The sticky issue of one-way to two-way conversions

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Stuck with one-ways?

Yesterday, The Ticker explored a possible unlikely conversion of Front St. (Ticker)* into a two-way street. The issue has been raised here before . Generally, I’m in support of it, but don’t necessarily think it is the most pressing issue in the city…now, conversion of our other one-way streets–State St., 7th St, and 8th St.–those are discussions worth having for the immediate future (In the future, I would like to play with the Front St. as a one lane idea though.)

As guest writer Pete Spaulding has explored,  State St. under performs as anything other than a conduit for moving and parking cars. While in the neighborhoods, the two broken streets of 7th and 8th inhibit a full functioning city grid while at the same time exacerbating the concerns over speeding traffic. Two way traffic through a residential street helps to smooth and calm traffic, while still utilizing the public right of way efficiently and improving safety.

Most of the arguments against two-ways too heavily focus on congestion, as if it is a disease that shall not be mentioned. Problem is, congestion can actually be a city’s friend in a downtown context. It slows down speeds, it gets more people walking, increases safety and comfort for those walking, and has shown to better serve commercial interests. The term I keep seeing that might apply here, is that two-way streets can help make a place “sticky”, meaning a place that people come to rather than pass through. And, for me, sticky is what we want our community to be.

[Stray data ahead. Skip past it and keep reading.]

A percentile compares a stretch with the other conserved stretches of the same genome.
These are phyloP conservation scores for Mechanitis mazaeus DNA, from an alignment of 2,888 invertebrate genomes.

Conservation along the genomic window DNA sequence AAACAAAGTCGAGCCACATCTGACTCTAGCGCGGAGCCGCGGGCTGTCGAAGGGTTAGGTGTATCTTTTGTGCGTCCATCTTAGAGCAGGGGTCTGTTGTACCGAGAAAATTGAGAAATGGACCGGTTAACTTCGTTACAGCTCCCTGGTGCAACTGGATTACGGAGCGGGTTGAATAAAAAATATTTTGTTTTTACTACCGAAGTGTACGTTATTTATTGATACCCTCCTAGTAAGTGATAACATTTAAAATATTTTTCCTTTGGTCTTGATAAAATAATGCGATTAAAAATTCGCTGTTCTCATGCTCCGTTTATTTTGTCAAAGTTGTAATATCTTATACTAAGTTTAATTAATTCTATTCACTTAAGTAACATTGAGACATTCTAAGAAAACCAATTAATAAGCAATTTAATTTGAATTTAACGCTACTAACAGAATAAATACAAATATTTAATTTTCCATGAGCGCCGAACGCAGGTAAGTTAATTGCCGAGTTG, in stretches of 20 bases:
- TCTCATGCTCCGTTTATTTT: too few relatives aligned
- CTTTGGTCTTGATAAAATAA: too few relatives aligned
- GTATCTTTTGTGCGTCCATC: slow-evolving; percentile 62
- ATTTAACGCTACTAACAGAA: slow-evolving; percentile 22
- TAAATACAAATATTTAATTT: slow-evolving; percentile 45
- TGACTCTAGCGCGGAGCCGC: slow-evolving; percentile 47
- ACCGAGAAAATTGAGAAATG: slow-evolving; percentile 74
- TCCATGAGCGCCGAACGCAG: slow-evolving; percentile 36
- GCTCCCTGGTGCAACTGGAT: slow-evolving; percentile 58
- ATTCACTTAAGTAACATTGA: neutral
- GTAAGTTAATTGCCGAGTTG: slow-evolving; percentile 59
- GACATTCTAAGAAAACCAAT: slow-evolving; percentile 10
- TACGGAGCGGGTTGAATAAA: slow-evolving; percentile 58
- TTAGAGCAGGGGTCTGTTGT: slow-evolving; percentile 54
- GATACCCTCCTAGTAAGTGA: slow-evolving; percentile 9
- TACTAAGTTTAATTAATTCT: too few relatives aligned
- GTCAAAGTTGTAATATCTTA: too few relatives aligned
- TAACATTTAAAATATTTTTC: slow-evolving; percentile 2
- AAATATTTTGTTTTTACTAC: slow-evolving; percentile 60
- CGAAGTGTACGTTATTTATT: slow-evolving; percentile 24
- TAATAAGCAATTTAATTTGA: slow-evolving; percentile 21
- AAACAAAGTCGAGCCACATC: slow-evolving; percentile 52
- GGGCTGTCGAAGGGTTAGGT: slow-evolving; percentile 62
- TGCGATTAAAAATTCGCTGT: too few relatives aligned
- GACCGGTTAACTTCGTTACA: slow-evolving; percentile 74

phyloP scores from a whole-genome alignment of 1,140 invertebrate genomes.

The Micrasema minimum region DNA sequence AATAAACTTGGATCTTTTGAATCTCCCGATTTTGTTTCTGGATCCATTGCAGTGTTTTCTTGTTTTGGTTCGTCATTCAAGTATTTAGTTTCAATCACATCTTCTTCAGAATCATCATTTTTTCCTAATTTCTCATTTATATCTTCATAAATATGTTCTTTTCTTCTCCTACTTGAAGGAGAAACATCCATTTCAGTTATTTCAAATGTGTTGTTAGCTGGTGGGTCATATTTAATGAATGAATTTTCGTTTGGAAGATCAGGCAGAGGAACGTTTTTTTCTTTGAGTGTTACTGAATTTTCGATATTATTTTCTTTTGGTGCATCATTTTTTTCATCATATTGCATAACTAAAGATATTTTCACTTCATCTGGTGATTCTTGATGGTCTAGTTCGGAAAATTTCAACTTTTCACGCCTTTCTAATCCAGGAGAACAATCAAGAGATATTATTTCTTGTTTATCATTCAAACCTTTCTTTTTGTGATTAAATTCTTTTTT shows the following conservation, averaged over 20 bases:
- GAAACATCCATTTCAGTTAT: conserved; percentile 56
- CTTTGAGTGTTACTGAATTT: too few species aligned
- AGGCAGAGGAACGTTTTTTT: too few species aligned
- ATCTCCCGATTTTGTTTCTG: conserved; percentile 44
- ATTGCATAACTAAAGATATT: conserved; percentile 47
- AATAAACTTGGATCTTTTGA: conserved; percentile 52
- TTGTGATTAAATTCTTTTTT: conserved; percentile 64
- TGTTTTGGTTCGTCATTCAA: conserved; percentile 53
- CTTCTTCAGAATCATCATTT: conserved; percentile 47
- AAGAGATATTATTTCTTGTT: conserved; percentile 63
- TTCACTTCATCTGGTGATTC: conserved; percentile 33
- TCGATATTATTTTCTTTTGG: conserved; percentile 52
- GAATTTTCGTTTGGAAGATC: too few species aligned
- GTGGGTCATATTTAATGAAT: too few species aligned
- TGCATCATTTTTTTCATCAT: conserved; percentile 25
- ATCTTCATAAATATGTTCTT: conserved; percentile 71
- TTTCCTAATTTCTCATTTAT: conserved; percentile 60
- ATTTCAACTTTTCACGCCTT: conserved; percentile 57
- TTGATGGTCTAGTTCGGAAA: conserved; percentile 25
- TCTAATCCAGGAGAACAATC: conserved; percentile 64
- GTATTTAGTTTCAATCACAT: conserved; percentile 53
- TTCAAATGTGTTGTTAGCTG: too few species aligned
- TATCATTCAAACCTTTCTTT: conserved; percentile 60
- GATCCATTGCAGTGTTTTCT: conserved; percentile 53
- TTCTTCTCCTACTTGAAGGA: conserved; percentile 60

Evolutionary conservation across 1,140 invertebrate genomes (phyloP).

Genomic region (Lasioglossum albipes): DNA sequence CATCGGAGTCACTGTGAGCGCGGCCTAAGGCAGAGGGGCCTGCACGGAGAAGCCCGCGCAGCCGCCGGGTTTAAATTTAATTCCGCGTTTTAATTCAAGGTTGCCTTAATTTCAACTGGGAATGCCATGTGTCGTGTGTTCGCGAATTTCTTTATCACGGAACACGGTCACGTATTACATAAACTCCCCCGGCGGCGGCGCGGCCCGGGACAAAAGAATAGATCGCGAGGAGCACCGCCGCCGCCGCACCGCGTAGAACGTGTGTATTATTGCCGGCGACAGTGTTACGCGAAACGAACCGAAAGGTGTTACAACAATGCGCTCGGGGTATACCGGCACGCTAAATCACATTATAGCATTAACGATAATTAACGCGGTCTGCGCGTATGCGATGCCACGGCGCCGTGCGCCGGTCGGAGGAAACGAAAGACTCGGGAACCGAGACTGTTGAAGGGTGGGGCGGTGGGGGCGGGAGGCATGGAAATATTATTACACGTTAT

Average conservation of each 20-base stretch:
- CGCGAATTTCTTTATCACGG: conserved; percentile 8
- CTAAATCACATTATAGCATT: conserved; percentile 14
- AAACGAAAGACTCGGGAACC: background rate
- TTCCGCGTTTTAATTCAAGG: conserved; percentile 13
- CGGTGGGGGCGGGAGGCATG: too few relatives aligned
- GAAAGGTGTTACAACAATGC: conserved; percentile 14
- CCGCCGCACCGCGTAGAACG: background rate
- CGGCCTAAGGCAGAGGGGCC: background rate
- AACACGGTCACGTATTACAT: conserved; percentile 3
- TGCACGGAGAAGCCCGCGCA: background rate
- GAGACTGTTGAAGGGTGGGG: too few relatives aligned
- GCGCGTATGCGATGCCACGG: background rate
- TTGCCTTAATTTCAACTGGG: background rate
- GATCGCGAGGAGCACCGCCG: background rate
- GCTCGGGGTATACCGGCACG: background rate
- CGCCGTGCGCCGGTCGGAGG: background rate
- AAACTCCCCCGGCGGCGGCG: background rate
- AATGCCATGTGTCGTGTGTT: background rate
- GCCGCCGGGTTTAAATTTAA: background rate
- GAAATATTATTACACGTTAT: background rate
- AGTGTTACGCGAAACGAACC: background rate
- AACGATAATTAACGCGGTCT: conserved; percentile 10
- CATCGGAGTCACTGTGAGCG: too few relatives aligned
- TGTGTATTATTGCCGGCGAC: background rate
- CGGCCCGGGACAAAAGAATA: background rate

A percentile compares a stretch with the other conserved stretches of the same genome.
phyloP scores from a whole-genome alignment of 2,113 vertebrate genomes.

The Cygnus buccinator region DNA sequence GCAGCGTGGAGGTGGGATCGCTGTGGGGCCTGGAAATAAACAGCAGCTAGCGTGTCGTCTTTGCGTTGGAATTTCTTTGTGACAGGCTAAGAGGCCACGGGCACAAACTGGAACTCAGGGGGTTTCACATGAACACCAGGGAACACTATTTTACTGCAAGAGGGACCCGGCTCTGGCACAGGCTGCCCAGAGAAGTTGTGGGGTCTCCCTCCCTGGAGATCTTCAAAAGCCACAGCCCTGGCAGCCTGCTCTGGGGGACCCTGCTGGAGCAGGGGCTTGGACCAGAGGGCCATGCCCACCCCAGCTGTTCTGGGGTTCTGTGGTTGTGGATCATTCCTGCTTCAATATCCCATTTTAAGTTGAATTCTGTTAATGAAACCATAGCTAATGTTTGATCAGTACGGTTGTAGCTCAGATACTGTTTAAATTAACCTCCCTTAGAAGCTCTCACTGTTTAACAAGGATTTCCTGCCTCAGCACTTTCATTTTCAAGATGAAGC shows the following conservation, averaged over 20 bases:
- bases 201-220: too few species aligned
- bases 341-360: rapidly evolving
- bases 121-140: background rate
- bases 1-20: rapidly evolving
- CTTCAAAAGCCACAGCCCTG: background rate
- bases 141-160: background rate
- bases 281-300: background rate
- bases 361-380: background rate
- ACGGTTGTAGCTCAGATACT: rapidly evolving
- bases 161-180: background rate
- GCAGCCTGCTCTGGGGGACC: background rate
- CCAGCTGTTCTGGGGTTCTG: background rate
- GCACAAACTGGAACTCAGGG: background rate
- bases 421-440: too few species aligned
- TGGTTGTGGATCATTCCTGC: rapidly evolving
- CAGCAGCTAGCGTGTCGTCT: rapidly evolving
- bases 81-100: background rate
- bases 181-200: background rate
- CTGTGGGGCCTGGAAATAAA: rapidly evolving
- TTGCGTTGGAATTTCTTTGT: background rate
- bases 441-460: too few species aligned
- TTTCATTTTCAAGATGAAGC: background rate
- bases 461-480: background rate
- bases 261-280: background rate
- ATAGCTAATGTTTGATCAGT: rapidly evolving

Read more about one-way/two discussion in Traverse City below the pro and con list:

(click through to embiggen)

One-Way/Two-Way Posts in the MyWHaT archive:


* I say unlikely, because it is clear from the comments by city staff most likely to help achieve a conversion that it is a process they don’t want to lead. Without staff leadership, I don’t see conversions going anywhere anytime soon. 



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  1. Stephen
    January 12, 2013 at 2:43 pm

    Though in an ideal world I think I agree that 2-way streets are better, from personal experience I would say that the status quo is fine downtown, because of the presence of bike lanes. As someone who bikes downtown occasionally, I really appreciate the presence of bike lanes, and one-way streets allow this because there is enough space for a one-directional bike lane. If you made front or state two-way, I don’t think there’d be enough space for bike lanes in both directions, which would be a big loss in my opinion (personally, I’d say get rid of some on-street parking and put a bidirectional cycle path in on both streets, but good luck convincing the community that they need less parking on those streets). Given the realities of the situation, and the fact that we already have it pretty good, I would say our highest priority should be to expand and connect the bike lane network, not worry about how fast the cars are moving in their lanes.

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